Modify output of script

I’ve got some LDAP data I’m trying to pipe into a ruby script.

Here is an example of the data there are multiple groups (dn) in the
real data set. Sometimes the groups (dn) don’t have a “seeAlso” or
“owner” associated with it:

dn: cn=test_group,ou=groups,dc=example,dc=com
owner: uid=jsmith,ou=people,dc=example,dc=com
seeAlso: uid=bwilliams,ou=people,dc=example,dc=com

Here is my script:


#!/usr/bin/ruby

unless STDIN.tty?
while((line = STDIN.gets))
print $1 if /dn: cn=(.),ou=groups,dc=example,dc=com/
print $1+’@example.com’ if /owner:
uid=(.
),ou=people,dc=example,dc=com/
print $1+’@example.com’ if /seeAlso:
uid=(.*),ou=people,dc=example,dc=com/
print “\n”
end
else
end

The output of my script:

test_group
[email protected]
[email protected]

What I want the output to look like:

test_group [email protected], [email protected]

Any help would be appreciated.
Thanks,
Kent

On Tue, May 13, 2008 at 10:28 PM, Kt Br wrote:

Here is my script:


Try simple state machine - either you are processing first group (then
nothing is needed), or any other (prefix with newline),
and processing the first user/address/howyoucallit (do nothing) or
later (prefix with ‘,’)

#!/usr/bin/ruby

unless STDIN.tty?
first_group, first_user = true, true
while((line = STDIN.gets))
case line
when /dn: cn=(.),ou=groups,dc=example,dc=com/ # it’s possible to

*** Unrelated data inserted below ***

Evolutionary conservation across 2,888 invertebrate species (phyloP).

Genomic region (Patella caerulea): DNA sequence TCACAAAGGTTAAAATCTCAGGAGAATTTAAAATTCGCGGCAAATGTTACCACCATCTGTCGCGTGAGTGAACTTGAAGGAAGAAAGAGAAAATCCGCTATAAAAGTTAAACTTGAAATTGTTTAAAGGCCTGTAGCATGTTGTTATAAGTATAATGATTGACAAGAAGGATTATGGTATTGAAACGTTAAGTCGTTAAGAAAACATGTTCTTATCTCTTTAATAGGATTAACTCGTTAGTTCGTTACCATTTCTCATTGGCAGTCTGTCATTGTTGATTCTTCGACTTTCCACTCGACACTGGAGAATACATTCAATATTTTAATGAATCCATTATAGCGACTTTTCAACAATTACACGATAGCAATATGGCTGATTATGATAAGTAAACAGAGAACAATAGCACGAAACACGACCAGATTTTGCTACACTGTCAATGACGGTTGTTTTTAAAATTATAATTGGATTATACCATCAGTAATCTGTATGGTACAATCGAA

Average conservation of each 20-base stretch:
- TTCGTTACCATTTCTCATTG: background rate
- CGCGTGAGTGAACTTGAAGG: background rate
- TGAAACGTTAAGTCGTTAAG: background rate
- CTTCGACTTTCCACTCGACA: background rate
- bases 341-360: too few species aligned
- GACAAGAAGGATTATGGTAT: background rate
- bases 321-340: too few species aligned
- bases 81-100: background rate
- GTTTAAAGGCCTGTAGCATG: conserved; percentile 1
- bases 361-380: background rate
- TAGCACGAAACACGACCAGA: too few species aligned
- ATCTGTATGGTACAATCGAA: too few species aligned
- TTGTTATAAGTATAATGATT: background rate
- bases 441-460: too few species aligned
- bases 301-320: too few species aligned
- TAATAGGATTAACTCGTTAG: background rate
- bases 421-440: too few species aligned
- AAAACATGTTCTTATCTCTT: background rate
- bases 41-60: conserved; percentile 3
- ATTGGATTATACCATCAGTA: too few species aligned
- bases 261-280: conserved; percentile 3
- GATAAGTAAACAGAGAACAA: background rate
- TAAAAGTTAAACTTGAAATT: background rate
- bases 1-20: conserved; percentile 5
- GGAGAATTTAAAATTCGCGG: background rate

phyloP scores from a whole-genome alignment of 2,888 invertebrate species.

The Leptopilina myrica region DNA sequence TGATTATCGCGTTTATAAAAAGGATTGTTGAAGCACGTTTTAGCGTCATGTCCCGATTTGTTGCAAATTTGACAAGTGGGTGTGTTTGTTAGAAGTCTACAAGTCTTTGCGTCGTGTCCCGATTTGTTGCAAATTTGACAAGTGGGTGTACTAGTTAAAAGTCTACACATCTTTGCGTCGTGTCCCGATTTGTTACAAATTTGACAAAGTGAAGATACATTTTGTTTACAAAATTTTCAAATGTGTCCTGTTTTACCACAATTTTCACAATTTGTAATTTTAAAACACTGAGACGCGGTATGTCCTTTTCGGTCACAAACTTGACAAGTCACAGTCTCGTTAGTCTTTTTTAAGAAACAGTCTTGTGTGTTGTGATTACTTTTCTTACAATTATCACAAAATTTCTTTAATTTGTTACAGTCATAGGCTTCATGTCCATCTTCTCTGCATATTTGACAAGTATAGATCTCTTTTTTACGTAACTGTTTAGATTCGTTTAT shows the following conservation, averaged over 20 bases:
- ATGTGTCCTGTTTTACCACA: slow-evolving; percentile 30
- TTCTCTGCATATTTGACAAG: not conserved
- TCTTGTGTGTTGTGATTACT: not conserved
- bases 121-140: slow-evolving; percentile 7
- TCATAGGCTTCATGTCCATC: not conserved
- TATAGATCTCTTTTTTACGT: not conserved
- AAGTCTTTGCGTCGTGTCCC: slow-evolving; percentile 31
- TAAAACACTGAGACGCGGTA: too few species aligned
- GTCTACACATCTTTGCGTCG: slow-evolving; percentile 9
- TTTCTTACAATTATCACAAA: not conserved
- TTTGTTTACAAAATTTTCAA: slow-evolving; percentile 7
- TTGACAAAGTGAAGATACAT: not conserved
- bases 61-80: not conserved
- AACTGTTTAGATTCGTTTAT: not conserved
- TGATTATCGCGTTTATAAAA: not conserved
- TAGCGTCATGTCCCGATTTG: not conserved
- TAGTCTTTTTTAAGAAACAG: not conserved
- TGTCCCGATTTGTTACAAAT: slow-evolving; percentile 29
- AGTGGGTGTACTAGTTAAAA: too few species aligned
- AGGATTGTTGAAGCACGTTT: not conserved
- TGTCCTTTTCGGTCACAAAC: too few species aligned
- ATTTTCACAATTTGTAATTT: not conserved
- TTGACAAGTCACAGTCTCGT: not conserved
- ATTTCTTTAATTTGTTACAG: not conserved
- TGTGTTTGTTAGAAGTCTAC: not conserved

use regexps in case statements
puts unless first_group
print $1
first_group, first_user = false, true
when /(?:owner|seeAlso): uid=(.
),ou=people,dc=example,dc=com/ #
joined the two in one regexp, notice (?:slight_smile: non-capturing group
print ‘,’ unless first_user
print " #{$1}@example.com"
first_user = false
end
end
puts # final newline
end

Alternative approach would be to create a hash indexed by groups, and
values would be arrays of users.
i.e. info = Hash.new{ |h,k| h[k] = [] }
then when dn: group = $1
otherwise: info[group] << $1
When finished, just iterate over keys and values

puts info.map {|k,v| “#{k} #{v.join(’, ')”}.join("\n")

Note that this approach will reorder the groups.

On 13.05.2008 23:18, Jano S. wrote:

joined the two in one regexp, notice (?:slight_smile: non-capturing group
print ‘,’ unless first_user
print " #{$1}@example.com"
first_user = false
end
end
puts # final newline
end

You can also encapsulate the state in the fields that have been set
already:

#!/bin/env ruby

group = nil
users = []

replace DATA with ARGF or STDIN

DATA.each do |line|
case line
when /^dn:\s+cn=([^,])/
print group, ’ ‘, users.join(’, '), “\n” if group
group = $1
users.clear
when /^(?:owner|seeAlso):\s+uid=([^,]
)/
users << $1
end
end
print group, ’ ‘, users.join(’, '), “\n” if group

END
dn: cn=test_group,ou=groups,dc=example,dc=com
owner: uid=jsmith,ou=people,dc=example,dc=com
seeAlso: uid=bwilliams,ou=people,dc=example,dc=com

Alternative approach would be to create a hash indexed by groups, and
values would be arrays of users.
i.e. info = Hash.new{ |h,k| h[k] = [] }
then when dn: group = $1
otherwise: info[group] << $1
When finished, just iterate over keys and values

puts info.map {|k,v| “#{k} #{v.join(’, ')”}.join("\n")

Note that this approach will reorder the groups.

Alternatively nested Arrays can be used to prevent reordering.

If the input is large then the state based approach is likely more
efficient since not the whole file content needs to stay in memory.

Kind regards

robert

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